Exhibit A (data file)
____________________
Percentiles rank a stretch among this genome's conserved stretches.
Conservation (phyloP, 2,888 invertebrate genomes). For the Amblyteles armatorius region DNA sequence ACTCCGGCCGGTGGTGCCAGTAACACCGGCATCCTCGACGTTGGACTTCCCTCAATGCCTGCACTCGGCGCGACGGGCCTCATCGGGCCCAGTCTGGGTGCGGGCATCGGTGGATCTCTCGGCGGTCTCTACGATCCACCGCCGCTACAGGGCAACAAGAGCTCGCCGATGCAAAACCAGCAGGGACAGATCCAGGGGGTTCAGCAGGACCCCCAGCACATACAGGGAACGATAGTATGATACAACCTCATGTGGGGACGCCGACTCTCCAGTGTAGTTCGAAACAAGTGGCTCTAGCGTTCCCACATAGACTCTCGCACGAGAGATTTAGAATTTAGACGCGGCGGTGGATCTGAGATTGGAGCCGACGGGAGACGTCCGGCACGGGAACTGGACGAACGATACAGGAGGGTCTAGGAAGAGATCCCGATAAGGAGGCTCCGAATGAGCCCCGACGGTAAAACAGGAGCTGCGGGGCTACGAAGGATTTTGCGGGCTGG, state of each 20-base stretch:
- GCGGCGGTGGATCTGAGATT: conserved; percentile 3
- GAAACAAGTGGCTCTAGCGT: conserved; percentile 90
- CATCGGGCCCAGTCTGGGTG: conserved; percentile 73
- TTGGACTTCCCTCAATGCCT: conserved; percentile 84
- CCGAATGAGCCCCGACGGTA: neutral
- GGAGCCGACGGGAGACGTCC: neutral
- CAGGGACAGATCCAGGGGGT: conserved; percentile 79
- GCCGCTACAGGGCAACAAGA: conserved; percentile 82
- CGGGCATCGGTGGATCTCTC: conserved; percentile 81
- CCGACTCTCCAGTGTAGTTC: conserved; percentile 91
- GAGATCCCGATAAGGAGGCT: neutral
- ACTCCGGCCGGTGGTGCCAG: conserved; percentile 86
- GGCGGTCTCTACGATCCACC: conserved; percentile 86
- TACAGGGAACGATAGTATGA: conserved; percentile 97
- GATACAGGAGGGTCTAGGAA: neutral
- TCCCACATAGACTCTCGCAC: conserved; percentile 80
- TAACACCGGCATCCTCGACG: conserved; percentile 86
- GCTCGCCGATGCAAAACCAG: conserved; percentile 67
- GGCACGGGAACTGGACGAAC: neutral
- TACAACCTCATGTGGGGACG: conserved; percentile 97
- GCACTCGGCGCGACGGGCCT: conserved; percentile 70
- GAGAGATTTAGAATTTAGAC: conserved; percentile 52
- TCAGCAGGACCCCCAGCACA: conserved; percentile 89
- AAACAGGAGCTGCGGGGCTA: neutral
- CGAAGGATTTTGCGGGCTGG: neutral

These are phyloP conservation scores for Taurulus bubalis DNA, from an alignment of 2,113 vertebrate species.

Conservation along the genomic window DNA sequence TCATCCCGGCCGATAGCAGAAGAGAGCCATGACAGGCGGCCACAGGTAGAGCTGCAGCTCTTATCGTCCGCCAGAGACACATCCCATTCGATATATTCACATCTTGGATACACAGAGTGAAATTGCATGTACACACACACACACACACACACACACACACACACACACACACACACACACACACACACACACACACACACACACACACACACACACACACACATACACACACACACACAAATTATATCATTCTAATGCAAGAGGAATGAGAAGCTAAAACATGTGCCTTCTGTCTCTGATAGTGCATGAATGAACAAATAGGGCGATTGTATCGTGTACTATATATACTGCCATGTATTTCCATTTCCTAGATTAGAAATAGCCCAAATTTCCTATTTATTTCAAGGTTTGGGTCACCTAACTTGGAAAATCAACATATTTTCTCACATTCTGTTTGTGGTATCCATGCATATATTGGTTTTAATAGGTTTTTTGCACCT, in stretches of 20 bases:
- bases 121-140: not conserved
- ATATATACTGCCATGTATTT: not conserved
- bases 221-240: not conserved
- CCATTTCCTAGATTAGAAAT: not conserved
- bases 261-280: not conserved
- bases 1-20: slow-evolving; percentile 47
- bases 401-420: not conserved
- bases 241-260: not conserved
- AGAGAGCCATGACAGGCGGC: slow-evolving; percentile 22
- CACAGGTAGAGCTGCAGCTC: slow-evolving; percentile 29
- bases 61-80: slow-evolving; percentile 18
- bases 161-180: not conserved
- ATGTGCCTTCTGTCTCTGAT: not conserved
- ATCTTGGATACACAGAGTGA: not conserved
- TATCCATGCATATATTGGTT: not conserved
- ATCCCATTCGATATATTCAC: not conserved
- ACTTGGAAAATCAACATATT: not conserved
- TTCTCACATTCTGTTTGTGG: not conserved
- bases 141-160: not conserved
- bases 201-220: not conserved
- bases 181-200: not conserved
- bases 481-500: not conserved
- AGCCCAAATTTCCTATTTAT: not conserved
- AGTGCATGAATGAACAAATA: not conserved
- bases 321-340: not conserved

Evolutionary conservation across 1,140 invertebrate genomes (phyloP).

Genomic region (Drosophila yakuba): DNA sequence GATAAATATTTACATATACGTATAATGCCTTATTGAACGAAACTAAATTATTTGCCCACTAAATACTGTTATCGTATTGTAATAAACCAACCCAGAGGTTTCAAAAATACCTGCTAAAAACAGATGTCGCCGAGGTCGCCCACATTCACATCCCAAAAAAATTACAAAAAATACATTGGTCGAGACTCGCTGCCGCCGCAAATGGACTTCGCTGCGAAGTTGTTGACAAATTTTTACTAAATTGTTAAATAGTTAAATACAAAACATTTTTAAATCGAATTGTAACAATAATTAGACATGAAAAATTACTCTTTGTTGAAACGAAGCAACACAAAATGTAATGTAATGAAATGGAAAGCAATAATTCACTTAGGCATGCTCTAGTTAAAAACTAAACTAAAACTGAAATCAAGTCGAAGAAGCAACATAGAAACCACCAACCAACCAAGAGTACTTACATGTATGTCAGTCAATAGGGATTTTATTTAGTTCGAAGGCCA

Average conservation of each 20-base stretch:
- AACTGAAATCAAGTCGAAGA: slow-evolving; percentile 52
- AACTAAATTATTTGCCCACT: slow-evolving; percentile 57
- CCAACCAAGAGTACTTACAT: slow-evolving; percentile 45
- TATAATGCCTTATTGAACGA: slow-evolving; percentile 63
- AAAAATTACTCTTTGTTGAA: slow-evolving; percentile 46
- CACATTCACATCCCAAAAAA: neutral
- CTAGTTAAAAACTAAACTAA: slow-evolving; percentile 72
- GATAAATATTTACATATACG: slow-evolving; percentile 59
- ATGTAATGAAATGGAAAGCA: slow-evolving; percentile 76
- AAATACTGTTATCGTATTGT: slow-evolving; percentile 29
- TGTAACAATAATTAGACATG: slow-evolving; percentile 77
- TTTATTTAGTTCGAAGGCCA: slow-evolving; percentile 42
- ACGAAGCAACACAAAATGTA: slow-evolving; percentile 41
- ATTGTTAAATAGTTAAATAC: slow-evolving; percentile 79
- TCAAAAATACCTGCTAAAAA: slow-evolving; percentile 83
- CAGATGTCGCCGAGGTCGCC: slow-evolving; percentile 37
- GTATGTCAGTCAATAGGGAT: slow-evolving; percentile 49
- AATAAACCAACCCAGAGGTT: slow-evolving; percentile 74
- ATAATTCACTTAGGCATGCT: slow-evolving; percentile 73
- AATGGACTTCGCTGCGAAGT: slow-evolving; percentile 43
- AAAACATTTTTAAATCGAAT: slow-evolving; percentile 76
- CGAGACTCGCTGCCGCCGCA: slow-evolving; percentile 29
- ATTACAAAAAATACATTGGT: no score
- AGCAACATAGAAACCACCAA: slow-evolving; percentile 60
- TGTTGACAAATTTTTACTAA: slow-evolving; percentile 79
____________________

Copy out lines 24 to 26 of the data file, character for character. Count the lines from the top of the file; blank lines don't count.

- GAGAGATTTAGAATTTAGAC: conserved; percentile 52
- TCAGCAGGACCCCCAGCACA: conserved; percentile 89
- AAACAGGAGCTGCGGGGCTA: neutral